Though millions of U.S. veterans have registered for the My HealtheVet personal health record and patient portal developed by the Veterans Health Administration, opportunities are being missed for those with specific medical conditions that require intensive treatment and self-management.

That is the conclusion of a study just published online by the Journal of Medical Internet Research, which states that “little is known about how a patient’s health status may affect adoption and use of the personal health record.” The aim of the study was to characterize the reach of the VA personal health record by clinical condition.

Researchers compared adoption (registration, authentication, opt-in to use secure messaging) and use (prescription refill and secure messaging) of My HealtheVet in April 2012 across 18 specific clinical conditions prevalent in and of high priority to the VA. Nationwide, 18.64 percent had registered for MHV, 11.06 percent refilled prescriptions via MHV, and 1.91 percent used secure messaging with their clinical providers.

“Results from the multivariable regression suggest that patients with HIV, hyperlipidemia, and spinal cord injury had the highest predicted probabilities of adoption, whereas those with schizophrenia/schizoaffective disorder, alcohol or drug abuse, and stroke had the lowest,” states the study. “Variation was observed across diagnoses in actual (unadjusted) adoption and use, with registration rates ranging from 29.19 percent of patients with traumatic brain injury to 14.18 percent of those with schizophrenia/schizoaffective disorder. Some of the variation in actual reach can be explained by facility-level differences in MHV adoption and by differences in patients’ socio-demographic characteristics (e.g., age, race, income) by diagnosis.”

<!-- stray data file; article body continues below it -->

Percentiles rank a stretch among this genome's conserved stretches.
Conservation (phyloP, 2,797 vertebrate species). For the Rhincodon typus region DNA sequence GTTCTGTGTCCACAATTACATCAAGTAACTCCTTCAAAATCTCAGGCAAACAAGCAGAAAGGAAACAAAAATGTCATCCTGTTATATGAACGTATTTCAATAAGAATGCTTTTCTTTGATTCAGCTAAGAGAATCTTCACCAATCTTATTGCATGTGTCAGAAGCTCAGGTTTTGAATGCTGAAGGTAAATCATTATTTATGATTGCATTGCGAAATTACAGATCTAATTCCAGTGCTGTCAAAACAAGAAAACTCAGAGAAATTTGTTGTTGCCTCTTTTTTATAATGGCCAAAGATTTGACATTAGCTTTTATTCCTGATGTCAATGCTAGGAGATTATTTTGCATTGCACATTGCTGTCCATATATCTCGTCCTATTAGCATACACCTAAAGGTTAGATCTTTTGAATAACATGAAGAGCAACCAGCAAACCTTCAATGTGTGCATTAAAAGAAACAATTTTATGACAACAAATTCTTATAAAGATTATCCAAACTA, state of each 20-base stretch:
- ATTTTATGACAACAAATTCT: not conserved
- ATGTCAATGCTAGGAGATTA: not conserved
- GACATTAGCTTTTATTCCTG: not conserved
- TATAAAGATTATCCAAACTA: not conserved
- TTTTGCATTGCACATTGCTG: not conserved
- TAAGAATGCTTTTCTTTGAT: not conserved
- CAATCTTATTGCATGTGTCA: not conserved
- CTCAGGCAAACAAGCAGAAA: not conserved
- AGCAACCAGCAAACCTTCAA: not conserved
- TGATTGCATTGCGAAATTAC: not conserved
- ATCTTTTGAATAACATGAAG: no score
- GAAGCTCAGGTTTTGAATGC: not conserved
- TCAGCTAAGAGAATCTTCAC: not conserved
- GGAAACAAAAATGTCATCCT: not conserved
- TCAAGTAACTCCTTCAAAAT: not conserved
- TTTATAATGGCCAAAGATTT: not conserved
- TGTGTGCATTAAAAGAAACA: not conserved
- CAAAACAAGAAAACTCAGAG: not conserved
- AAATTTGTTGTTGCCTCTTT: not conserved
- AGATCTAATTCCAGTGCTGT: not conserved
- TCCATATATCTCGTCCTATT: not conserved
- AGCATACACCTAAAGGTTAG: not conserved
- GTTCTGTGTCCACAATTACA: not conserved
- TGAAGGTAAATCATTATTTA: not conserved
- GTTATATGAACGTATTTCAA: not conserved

Among more than 6 million VA patients nationwide, 81.38 percent had one or more of the 18 target conditions and 18.62 percent had none of the 18 conditions. The most prevalent specific clinical conditions were hypertension (56.63 percent), hyperlipidemia (55.69 percent), diabetes (24.71 percent), and depression (24.68 percent). The least prevalent conditions were spinal cord injury (0.43 percent), HIV (0.45 percent), and TBI (1.40 percent).

“Although adoption remained low (less than 30 percent registered and 17 percent authenticated in April 2012) for each specific clinical condition, certain groups, such as younger patients with mental illness, may be more ready for and receptive to targeted interventions delivered through a PHR,” according to researchers. “Understanding the level of adoption and the types of use among patients with the most prevalent clinical conditions can help with prioritizing the development of eHealth tools with the potential to improve self-management and further engage a given patient subgroup.”

Results of a similar study released earlier this year revealed that veterans perceive secure messaging in the My HealtheVet patient portal as a useful tool for communicating with healthcare teams. However, to maximize sustained utilization of secure messaging, the study concluded that marketing, education, skill building, and system modifications are needed.

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